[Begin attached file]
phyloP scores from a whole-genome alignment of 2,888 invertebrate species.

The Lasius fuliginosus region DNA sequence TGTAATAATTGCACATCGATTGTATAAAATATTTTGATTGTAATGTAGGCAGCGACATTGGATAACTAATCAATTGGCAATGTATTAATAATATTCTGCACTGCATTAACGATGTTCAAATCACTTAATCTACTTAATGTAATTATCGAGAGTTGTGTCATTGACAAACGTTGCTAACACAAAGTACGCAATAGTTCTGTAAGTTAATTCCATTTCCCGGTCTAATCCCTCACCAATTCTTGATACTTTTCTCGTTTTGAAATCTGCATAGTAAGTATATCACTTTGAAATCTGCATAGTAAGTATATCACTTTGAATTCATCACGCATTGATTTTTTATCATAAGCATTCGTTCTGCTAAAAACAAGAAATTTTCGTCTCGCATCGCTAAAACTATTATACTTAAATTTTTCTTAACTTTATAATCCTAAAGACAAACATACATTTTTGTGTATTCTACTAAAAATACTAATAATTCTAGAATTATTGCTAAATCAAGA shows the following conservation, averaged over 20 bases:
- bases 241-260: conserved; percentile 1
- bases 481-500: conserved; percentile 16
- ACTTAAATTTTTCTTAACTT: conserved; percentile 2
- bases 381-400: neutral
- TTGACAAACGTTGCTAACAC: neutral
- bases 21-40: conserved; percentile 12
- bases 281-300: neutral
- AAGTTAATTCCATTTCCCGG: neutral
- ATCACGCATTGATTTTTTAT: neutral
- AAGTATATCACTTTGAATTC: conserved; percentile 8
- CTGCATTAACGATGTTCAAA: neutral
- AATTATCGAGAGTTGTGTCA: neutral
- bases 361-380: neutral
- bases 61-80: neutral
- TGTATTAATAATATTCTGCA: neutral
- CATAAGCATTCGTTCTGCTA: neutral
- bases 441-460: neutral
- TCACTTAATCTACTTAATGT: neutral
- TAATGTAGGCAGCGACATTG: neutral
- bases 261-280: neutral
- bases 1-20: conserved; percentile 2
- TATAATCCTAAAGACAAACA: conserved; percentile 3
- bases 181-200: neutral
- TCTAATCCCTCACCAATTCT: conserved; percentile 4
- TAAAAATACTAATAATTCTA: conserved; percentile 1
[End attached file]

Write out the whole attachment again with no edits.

phyloP scores from a whole-genome alignment of 2,888 invertebrate species.

The Lasius fuliginosus region DNA sequence TGTAATAATTGCACATCGATTGTATAAAATATTTTGATTGTAATGTAGGCAGCGACATTGGATAACTAATCAATTGGCAATGTATTAATAATATTCTGCACTGCATTAACGATGTTCAAATCACTTAATCTACTTAATGTAATTATCGAGAGTTGTGTCATTGACAAACGTTGCTAACACAAAGTACGCAATAGTTCTGTAAGTTAATTCCATTTCCCGGTCTAATCCCTCACCAATTCTTGATACTTTTCTCGTTTTGAAATCTGCATAGTAAGTATATCACTTTGAAATCTGCATAGTAAGTATATCACTTTGAATTCATCACGCATTGATTTTTTATCATAAGCATTCGTTCTGCTAAAAACAAGAAATTTTCGTCTCGCATCGCTAAAACTATTATACTTAAATTTTTCTTAACTTTATAATCCTAAAGACAAACATACATTTTTGTGTATTCTACTAAAAATACTAATAATTCTAGAATTATTGCTAAATCAAGA shows the following conservation, averaged over 20 bases:
- bases 241-260: conserved; percentile 1
- bases 481-500: conserved; percentile 16
- ACTTAAATTTTTCTTAACTT: conserved; percentile 2
- bases 381-400: neutral
- TTGACAAACGTTGCTAACAC: neutral
- bases 21-40: conserved; percentile 12
- bases 281-300: neutral
- AAGTTAATTCCATTTCCCGG: neutral
- ATCACGCATTGATTTTTTAT: neutral
- AAGTATATCACTTTGAATTC: conserved; percentile 8
- CTGCATTAACGATGTTCAAA: neutral
- AATTATCGAGAGTTGTGTCA: neutral
- bases 361-380: neutral
- bases 61-80: neutral
- TGTATTAATAATATTCTGCA: neutral
- CATAAGCATTCGTTCTGCTA: neutral
- bases 441-460: neutral
- TCACTTAATCTACTTAATGT: neutral
- TAATGTAGGCAGCGACATTG: neutral
- bases 261-280: neutral
- bases 1-20: conserved; percentile 2
- TATAATCCTAAAGACAAACA: conserved; percentile 3
- bases 181-200: neutral
- TCTAATCCCTCACCAATTCT: conserved; percentile 4
- TAAAAATACTAATAATTCTA: conserved; percentile 1